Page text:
** Minkowski's Convex Body Theorem**

Suppose $S$ is a convex set in an "n-dimensional" vector space in a lattice $**L**$ which is **symmetric** *about the origin.* Then, Minkowski's Theorem states that if the volume of the set **$V(S) > 2^nd(L)$**, then $S$ must contain at least one lattice point other than the origin.

Before diving deeper, let's first clearly understand some terms used in the theorem..

**Convex**

A set $C$ is said to be convex in $\mathbb{R}^n$ if for all points $a,b \in \mathbb{C}$, the segment joining the points $a$ and $b$ is completely contained in $C$. \newline

An example for a set in $\mathbb{R^2}$ is as follows.

**Symmetric about the origin**

A set $C$ is said to be symmetric about the origin if for every point $x \in C$, $-x \in C$. In other words, the reflection of every point in $C$ across the origin must also be in $C$. For example

**Lattice**

**Determinant of a lattice**

**Blichfeldt's Theorem**

*If R is a bounded set in $\mathbb{R}^2$ with area greater than 1, then R contains two distinct points $(x_1,y_1)$ and $(x_2,y_2)$ such that the point*

**${(x_2-x_1,y_2-y_1)}$**is an integer point in $\mathbb{R}^2$*Proof:*Let $S = \{(x,y) | 0 \le x < 1 \text{and} 0 \le y <1\}$. For every point $a \in \mathbb{Z}^2$, define $S_a = S + a$ be the translation of $S$ along the line segment with endpoints $(0,0)$ and $a$. Note that $a$ will be the only integer point in $S_a$ Since, $R$ is bounded, we know that there will be a finite number of points $z$ such that $R_z = S_z \cap R$ is non empty. Let $R_z-z$ be the translation of $R_z$ back to $S$ along the line segment with endpoints $(0,0)$ and $z$. Since the translations are plane isometry, the area of the sets during translation will be preserved, thus, $A(R_z-z) = A(R_z)$. We have,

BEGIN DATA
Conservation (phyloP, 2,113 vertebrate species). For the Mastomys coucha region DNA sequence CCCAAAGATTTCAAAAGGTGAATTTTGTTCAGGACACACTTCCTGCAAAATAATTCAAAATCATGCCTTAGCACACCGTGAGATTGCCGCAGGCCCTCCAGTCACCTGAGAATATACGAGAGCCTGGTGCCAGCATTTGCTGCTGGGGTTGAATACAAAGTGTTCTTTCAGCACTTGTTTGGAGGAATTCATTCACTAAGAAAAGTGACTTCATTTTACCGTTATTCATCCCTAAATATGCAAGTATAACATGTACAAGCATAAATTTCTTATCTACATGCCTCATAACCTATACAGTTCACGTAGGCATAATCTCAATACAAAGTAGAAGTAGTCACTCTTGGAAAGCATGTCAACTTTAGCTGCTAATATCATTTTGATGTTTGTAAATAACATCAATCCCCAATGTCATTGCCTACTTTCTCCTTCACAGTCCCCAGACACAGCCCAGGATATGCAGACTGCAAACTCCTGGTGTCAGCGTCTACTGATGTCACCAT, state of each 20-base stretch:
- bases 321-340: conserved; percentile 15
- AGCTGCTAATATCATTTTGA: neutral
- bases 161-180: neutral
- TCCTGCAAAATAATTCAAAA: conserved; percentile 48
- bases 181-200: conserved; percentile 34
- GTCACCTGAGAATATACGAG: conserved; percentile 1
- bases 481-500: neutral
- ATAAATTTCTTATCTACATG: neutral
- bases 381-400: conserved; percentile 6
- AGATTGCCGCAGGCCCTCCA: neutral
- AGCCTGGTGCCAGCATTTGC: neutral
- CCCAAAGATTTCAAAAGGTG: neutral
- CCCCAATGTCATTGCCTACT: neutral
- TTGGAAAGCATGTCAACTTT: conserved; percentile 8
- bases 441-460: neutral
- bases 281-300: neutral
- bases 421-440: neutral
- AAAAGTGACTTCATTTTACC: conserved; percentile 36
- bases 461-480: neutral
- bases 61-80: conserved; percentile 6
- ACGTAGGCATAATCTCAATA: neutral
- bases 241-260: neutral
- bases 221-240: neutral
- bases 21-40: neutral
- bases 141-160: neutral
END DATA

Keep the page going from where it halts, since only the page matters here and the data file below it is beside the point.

*Remark:*

*Note that this theorem is also true for "non-integer lattices", say $L$. The only difference would be that $R$ should have an area greater than $d(L)$. The proof will be similar to this.*

**Minkowski's Theorem**". Now, let's move on to prove a simpler version of "

**Minkowski's Convex Body Theorem**".

**Simpler version**

*Let $R$ be a convex region in $\mathbb{R}^2$ that is symmetric about the origin and has an area greater than $2^2d(\mathbb{Z}^2) = 4$. Then $R$ contains an integer point other than the origin.*

*Proof:*Define the set $R'= \left\{\frac{1}{2}x | x \in R\right\}$. Since $R'$ is just $R$ scaled down by a factor of $0.5$, it is also convex and symmetric about the origin. Moreover, $A(R') = \frac{1}{4} A(R) > 1$. By

**Blichfeldt's Theorem**, there exists two distinct points $m,n \in R'$ such that $m-n$ is an integer point. Note that $2m, 2n \in R$. Since, $R$ is symmetric about the origin, $-2n \in R$. We know that $R$ is convex. Thus, every point on the line segment with endpoints $2m$ and $-2n$ lies inside $R$. Therefore, their midpoint also lies in $R$. We have

*Note that the symmetric condition yield that along with $m-n$, the point $-(m-n)$ must also lie in $R$. Thus, there are at least 3 integer points in $R$.*

**Minkowski's Theorem for Arbitrary Lattices**

### Applications of Minkowski's Theorem

**The two squares theorem:**

*For a prime $p \equiv 1 \pmod 4$, we can always find some $a,b \in \mathbb{Z}$, such that $p = a^2 + b^2$*

*Proof:*By, Fermat's Christmas Theorem, $(-1)$ is a quadratic residue modulo $p$. Thus, there exists some $b$ such that $q^2 \equiv -1 \pmod p$. Let $z_1 = (1,q)$ and $z_2 = (0,p)$. Define a lattice $L$ such that $z_1$, $z_2$, $(0,0)$ and $(z_1-z_2)$ are all lattice points. Note that these four points form a parallelogram with area $p$. Thus, $d(L) = p$. \newline

**Akshat Pandey.**

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